Ever get an email from Microsoft saying they want to check your software licenses?
If you’re a medium-sized business, you might. Commit100 has helped enough clients handle Microsoft audits to know that this is a fact of life.
Individuals and small businesses are not typically audited for using legitimate Microsoft software, but large and medium-sized businesses are checked all the time. After all, that is where most of Microsoft’s revenue comes from.
So what do you need to know about a license audit by Microsoft?
First, Microsoft asks you to fill in a “Deployment Summary” (see an older version of this document here), indicating how many instances of Microsoft products you have installed in your environment. This document covers pretty much all Microsoft products that still remain relevant today – desktop and server operating systems, Office products (all the way down to Office XP), SharePoint, products like SQL server and developer tools like Visual studio, and even Dynamics CRM. They specifically ask for “the quantity of each version of software currently installed/in use within your company”. For server-based products, they also ask about CALs (client access licenses).
Does this include the software that is still installed on old computers (no longer in use), but has been installed on new computers under the same license? That is a gray area, so use your best judgement to decide.
How to be prepared for a Microsoft license audit?
It is obviously in your best interests to be prepared for an audit. The best, and priceless, thing it gives you – peace of mind, and may also save you some money.
The information you need to be prepared for a Microsoft audit is:
- How many of their products you have installed, and where.
- All proof of licenses (COA stickers, paper certificates, BIOS keys, etc.) and anything that can act as proof of purchase, preferably in one place (for example, a master license spreadsheet).
How to gather required information?
To do an audit of your environment, you will definitely need a PC audit software. There are many good programs available, including freeware. A very simple and powerful tool that Commit100 has used for its clients is Belarc Advisor – it gives you data about the software installed on the machine, as well as hardware, which is useful information that can be a great basis for a full IT system audit. It will also give you the product keys for most of the software that is installed, but it doesn’t give you the full product keys for Office 2013 and onwards – only the last 5 characters of the key.
To gather the required information about what software is installed and where, run an audit report on the following:
- all desktops and laptops (mobile devices may or may not be relevant);
- all physical servers;
- all virtual machines/virtual servers (note that some individual users may have local virtual machines);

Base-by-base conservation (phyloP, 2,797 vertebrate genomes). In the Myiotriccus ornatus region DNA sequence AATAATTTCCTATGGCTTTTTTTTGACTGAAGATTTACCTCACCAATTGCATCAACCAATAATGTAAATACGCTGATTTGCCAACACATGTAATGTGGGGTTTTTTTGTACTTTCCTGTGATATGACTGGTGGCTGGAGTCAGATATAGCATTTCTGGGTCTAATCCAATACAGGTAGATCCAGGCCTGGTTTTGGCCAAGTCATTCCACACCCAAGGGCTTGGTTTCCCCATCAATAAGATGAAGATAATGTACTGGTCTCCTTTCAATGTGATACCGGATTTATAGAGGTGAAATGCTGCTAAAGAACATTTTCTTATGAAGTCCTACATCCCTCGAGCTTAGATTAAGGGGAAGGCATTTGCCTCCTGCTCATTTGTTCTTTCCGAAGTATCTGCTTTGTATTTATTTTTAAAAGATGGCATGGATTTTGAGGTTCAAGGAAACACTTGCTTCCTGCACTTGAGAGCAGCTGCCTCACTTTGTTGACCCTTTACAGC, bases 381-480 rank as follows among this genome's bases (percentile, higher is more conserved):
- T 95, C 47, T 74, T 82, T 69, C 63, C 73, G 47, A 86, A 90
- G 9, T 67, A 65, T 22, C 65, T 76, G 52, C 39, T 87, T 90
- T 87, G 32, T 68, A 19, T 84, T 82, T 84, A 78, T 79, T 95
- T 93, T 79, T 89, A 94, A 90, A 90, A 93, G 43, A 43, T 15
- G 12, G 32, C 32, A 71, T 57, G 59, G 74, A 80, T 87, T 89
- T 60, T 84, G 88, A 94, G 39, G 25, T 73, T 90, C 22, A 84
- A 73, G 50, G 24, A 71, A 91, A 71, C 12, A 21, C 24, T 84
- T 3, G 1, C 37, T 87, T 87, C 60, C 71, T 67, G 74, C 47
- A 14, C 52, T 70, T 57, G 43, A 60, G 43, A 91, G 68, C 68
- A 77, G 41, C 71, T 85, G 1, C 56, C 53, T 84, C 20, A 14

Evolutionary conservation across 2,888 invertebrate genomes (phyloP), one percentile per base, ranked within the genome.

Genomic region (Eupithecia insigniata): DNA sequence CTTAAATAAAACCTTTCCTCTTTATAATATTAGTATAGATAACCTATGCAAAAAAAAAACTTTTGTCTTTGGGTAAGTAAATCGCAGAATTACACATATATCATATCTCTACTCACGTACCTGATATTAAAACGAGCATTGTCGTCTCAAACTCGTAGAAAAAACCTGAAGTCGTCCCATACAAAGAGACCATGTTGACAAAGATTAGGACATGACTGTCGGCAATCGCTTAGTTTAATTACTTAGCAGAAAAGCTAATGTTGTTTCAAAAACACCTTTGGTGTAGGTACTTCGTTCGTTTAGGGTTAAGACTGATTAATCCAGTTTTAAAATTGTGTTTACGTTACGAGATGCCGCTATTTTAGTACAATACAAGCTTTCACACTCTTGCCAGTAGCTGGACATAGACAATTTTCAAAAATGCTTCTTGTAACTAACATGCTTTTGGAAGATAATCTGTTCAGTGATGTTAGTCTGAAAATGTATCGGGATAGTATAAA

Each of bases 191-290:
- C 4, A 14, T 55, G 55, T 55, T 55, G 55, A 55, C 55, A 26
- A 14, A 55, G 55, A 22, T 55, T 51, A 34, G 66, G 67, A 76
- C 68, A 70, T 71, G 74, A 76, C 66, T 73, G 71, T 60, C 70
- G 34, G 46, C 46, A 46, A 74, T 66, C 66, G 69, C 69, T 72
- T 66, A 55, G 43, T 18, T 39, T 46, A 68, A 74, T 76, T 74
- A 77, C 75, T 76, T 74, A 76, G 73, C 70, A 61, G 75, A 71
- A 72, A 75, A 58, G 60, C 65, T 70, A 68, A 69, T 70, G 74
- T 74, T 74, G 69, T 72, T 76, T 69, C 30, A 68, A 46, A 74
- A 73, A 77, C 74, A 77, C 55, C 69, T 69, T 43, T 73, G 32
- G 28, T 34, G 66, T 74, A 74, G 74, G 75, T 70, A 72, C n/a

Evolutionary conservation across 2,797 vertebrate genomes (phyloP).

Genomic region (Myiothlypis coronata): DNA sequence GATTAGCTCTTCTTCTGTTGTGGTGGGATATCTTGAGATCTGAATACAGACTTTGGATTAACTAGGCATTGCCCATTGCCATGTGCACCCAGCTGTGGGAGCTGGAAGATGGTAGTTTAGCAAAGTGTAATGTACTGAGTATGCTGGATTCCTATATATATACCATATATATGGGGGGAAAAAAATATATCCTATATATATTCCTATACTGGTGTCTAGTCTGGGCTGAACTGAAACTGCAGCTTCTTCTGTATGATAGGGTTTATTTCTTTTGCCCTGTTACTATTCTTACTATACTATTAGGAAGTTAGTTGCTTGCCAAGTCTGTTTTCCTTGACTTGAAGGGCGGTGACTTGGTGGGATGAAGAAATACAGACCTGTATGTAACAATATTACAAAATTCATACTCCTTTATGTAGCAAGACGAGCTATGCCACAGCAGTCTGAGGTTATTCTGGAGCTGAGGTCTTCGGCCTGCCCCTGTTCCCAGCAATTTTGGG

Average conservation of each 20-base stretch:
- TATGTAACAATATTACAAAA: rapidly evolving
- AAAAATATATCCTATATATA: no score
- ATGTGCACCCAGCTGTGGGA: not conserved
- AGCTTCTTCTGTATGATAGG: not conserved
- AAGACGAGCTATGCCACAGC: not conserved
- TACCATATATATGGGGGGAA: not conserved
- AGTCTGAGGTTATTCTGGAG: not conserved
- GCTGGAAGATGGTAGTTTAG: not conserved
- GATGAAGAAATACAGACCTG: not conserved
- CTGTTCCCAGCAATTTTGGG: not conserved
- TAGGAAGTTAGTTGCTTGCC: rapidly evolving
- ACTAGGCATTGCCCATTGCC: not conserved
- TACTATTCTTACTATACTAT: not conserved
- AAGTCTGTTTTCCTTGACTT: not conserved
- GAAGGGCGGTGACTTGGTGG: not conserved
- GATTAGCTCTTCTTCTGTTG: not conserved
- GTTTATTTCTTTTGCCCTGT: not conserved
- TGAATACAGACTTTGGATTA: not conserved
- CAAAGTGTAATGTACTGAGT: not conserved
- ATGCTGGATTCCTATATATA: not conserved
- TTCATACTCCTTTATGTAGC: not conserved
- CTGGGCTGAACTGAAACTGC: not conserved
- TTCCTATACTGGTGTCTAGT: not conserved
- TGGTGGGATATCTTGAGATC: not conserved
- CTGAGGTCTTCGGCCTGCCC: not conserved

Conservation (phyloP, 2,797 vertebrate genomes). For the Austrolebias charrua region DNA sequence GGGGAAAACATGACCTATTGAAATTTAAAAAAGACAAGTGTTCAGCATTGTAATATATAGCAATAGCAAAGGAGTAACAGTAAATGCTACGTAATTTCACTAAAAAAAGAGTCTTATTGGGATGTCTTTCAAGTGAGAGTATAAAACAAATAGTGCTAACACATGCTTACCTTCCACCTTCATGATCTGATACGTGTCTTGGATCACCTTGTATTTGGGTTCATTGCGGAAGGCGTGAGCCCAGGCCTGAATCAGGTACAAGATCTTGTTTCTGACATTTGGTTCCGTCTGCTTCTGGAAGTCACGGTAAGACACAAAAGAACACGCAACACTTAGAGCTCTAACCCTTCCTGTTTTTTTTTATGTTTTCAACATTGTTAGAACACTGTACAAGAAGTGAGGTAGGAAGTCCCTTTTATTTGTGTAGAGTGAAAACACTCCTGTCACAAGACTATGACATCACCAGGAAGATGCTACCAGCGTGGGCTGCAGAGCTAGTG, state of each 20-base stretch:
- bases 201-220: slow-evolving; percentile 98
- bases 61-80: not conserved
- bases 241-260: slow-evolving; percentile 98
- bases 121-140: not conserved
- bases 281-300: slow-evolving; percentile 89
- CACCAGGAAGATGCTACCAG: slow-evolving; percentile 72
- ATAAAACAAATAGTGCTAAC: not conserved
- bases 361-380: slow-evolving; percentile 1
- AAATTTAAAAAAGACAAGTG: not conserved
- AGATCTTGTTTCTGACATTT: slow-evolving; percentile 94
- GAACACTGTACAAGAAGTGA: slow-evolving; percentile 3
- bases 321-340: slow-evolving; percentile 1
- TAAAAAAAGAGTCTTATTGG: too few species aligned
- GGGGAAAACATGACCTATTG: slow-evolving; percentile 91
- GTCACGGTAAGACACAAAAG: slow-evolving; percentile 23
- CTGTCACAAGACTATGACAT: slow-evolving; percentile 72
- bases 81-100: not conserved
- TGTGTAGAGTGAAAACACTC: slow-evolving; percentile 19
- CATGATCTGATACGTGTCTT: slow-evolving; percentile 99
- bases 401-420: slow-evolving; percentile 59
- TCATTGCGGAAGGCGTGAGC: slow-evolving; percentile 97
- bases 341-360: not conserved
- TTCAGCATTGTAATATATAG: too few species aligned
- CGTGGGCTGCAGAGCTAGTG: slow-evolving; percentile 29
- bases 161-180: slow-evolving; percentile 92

- Servers should have information about the number of CALs they have installed – this information will likely not be given by audit software, but you can check that in the Server Management console under “Licensing”.
- Also take note of the number of clients accessing SQL databases and other server-based products (this will tell you how many CALs you actually need).
Centralize this information in a master document, summarizing all software and keys (yes, every key should be in that document – for you own sake) for every physical and virtual machine.
The next step is to gather information about all the licenses you actually purchased. This includes COAs (stickers that go on the physical box), invoices, paper certificates, etc. Get a clean picture of all the licenses you have proof of purchase for – this should go into the same master document.
The licenses installed vs. licenses purchased should match, but if they do not, you may get an idea as to how much software Microsoft will ask you to pay for.
After you have completed the deployment summary, send it off to Microsoft. There is typically a deadline established by Microsoft for this, but it’s not a “do or die” deadline, it’s something that can be discussed with Microsoft.
A small piece of advice from our experts at Commit100 – don’t underestimate the time you will need to fill out the deployment summary – the more time, the better. If you use it, of course.
What’s the worst that could happen?
Microsoft will ask you to pay for the licenses that are installed/in use, but which you did not purchase or have no proof of purchase for. If you are compliant, or compliant for the most part, then you should have no problems.
But this is not the end of a Microsoft audit. In future articles, we will discuss what else is involved in the audit after the deployment summary is sent back.